Heart Disease The goal of this project is to develop a therapeutic treatment for reducing fibrotic tissue formation following a heart attack. The methodology involves taking the amino acid sequence of a peptide lead compound that targets and inhibits the ROCK-1 kinase and carrying out long timescale molecular dynamics simulations using temperature replica exchange methods in order to sample conformation space as accurately as possible. Subsequent experiments (e.g., circular dichroism) test the predicted peptide conformations. Once validated, the peptide inhibitor conformations are docked against ROCK-1 kinase followed by molecular dynamics simulations of putative complexes. Binding analyses are used as the basis for providing recommendations to an organic chemist collaborator for synthesizing peptidomimetics. Addiction Control This project aims to develop a novel therapeutic strategy for controlling addiction. This pioneering approach entails developing an inhibitor that prevents binding of the PTen protein with the dopamine receptor, and has been validated in an in vivo animal model. The lead compound is also a peptide. The group conducts replica exchange molecular dynamics simulations, docking, and additional simulations of putative complexes. Predictions are provided to an organic chemist for peptidomimetic and derivative synthesis and testing. Structural Mutation Analysis of PTEN and Its Possible Genotype-Phenotype Correlations in Endometriosis and Cancer Loss of function and somatic missense mutations of PTEN have been found in patients with endometriosis, endometrial cancer, and ovarian cancer. Somatic missense mutations linked to these phenotypes were mapped to the signature motif of the catalytic phosphatase domain and C2 domain of PTEN. Among these mutations, moderate phenotypes were associated with endometriosis and endometrial hyperplasia and are distributed throughout both domains. The more severe phenotypes associated with endometrial cancer and ovarian cancer are clustered in the signature motif (H123CKAGKGR130) that forms the P loop at the bottom of the active site pocket. The signature motif contains residues that play a crucial role in loop conformation (H123 and G127) and are essential for catalysis (C124 and R130). One distinct residue within the active site R130 has mutations implicated in both moderate and severe phenotypes. This study explores the structural effects of the identified PTEN mutations on the relationship between genotype and phenotype. Understanding the functional impact missense mutations have on the structure of PTEN is essential to elucidating the molecular mechanism of endometriosis and malignant transformation in the development of novel therapeutics. The phosphatase domain of PTEN may define a region within the active site wherein a small mutation subset possibly correlate with phenotypes. To study the influence of the mutations in greater detail, a combination of structural analysis and molecular dynamics simulations is utilized to characterize atomic interactions and examine the putative effects of the clustered mutations on conformational loop distortions imposed within the active site. The combined approaches employed in this research have the potential to identify the mechanistic role of PTEN associated with endometriosis, endometrial cancer, and ovarian cancer. The results will aid in a better clinical-molecular classification of the resulting phenotypes and allow translation into new diagnostic and therapeutic approaches.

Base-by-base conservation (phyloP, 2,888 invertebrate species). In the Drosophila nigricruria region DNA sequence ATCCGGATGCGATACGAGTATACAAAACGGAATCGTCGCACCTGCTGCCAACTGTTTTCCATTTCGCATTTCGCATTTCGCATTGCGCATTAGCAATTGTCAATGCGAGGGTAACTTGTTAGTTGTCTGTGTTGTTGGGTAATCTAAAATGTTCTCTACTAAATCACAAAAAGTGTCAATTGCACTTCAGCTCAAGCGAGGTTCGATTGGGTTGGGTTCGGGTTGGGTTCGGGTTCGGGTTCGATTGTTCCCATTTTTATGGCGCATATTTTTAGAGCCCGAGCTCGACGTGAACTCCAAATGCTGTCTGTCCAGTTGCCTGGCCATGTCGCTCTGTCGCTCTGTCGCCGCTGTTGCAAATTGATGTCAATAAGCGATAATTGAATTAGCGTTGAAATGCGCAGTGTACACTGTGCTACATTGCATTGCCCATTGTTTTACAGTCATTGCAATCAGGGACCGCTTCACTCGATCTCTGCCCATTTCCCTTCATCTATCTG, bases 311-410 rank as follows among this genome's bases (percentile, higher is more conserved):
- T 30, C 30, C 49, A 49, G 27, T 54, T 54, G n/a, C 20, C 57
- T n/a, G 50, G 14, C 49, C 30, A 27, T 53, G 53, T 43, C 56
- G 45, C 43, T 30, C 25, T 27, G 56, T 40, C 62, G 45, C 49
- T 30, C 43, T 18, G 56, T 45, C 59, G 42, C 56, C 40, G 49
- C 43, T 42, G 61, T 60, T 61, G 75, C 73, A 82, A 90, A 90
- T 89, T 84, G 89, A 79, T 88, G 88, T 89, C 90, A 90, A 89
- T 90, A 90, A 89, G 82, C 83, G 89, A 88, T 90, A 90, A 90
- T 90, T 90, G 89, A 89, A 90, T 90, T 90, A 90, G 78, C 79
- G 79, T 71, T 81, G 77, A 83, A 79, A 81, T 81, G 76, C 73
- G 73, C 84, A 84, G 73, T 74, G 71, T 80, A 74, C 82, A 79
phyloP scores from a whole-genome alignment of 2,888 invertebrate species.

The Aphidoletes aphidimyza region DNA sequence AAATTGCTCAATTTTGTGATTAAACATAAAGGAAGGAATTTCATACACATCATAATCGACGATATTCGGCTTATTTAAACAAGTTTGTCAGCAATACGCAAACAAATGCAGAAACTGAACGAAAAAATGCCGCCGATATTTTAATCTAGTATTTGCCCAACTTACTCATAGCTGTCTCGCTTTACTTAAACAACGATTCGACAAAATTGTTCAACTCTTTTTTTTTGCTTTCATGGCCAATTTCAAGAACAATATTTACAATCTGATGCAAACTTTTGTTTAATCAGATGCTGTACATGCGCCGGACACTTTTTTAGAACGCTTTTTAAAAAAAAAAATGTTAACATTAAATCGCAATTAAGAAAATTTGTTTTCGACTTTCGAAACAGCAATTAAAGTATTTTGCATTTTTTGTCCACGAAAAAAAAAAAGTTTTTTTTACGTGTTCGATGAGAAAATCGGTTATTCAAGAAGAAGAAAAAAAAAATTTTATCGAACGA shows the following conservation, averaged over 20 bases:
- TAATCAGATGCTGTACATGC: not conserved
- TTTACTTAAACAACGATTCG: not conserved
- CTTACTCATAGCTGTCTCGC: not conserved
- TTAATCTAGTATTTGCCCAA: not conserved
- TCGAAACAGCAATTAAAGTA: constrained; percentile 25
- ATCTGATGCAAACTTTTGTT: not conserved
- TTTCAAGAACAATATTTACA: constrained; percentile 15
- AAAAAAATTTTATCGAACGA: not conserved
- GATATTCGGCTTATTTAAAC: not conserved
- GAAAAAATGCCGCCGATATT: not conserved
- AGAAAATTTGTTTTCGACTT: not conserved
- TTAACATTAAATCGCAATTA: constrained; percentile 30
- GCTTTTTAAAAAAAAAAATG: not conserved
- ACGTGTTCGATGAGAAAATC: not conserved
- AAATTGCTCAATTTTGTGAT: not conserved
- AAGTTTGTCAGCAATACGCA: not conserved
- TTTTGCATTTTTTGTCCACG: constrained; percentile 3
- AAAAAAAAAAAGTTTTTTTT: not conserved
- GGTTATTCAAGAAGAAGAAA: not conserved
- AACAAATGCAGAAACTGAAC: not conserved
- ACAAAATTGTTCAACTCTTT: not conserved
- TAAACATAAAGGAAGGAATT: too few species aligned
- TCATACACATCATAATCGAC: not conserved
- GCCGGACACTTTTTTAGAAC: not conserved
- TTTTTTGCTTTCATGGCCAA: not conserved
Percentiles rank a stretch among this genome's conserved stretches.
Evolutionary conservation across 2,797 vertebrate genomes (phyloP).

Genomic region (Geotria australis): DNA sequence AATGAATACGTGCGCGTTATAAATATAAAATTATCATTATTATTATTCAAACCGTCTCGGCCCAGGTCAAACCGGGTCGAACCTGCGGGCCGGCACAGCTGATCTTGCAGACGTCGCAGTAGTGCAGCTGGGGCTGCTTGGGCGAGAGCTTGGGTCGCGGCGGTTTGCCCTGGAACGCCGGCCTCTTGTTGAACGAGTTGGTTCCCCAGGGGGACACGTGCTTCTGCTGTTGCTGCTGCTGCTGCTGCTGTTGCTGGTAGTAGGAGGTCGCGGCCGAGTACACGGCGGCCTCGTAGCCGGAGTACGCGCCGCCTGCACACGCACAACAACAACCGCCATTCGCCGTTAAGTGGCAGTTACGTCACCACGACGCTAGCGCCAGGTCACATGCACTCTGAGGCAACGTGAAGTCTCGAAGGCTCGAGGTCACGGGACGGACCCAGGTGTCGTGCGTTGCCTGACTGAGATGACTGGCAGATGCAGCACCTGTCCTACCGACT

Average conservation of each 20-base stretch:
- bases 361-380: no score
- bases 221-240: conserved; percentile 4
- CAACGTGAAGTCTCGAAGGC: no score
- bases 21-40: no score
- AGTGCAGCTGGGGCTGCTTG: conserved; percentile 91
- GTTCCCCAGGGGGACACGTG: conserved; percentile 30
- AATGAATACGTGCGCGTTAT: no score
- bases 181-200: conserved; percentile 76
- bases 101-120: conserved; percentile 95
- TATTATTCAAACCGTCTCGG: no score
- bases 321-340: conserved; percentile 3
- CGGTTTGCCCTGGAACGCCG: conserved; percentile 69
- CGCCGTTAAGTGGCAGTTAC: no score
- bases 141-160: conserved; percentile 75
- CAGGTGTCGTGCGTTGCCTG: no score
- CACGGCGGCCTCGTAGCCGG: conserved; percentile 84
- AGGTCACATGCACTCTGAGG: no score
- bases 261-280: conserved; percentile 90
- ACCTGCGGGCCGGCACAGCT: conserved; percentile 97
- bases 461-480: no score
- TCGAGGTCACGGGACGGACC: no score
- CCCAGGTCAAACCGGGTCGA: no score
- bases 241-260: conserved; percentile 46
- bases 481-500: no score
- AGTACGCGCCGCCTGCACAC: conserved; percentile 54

Three- dimensional structure of PTEN (A) Mutations located on phosphatase domain (grey), (B) Mutations located on C2 domain (purple). Severe phenotypes are labeled in red whereas the mild phenotypes are labeled in orange.



Three- dimensional structure of PTEN. (A) Mutations located on phosphatase domain (grey), (B) Mutations located on C2 domain (purple). Severe phenotypes are labeled in red whereas the mild phenotypes are labeled in orange.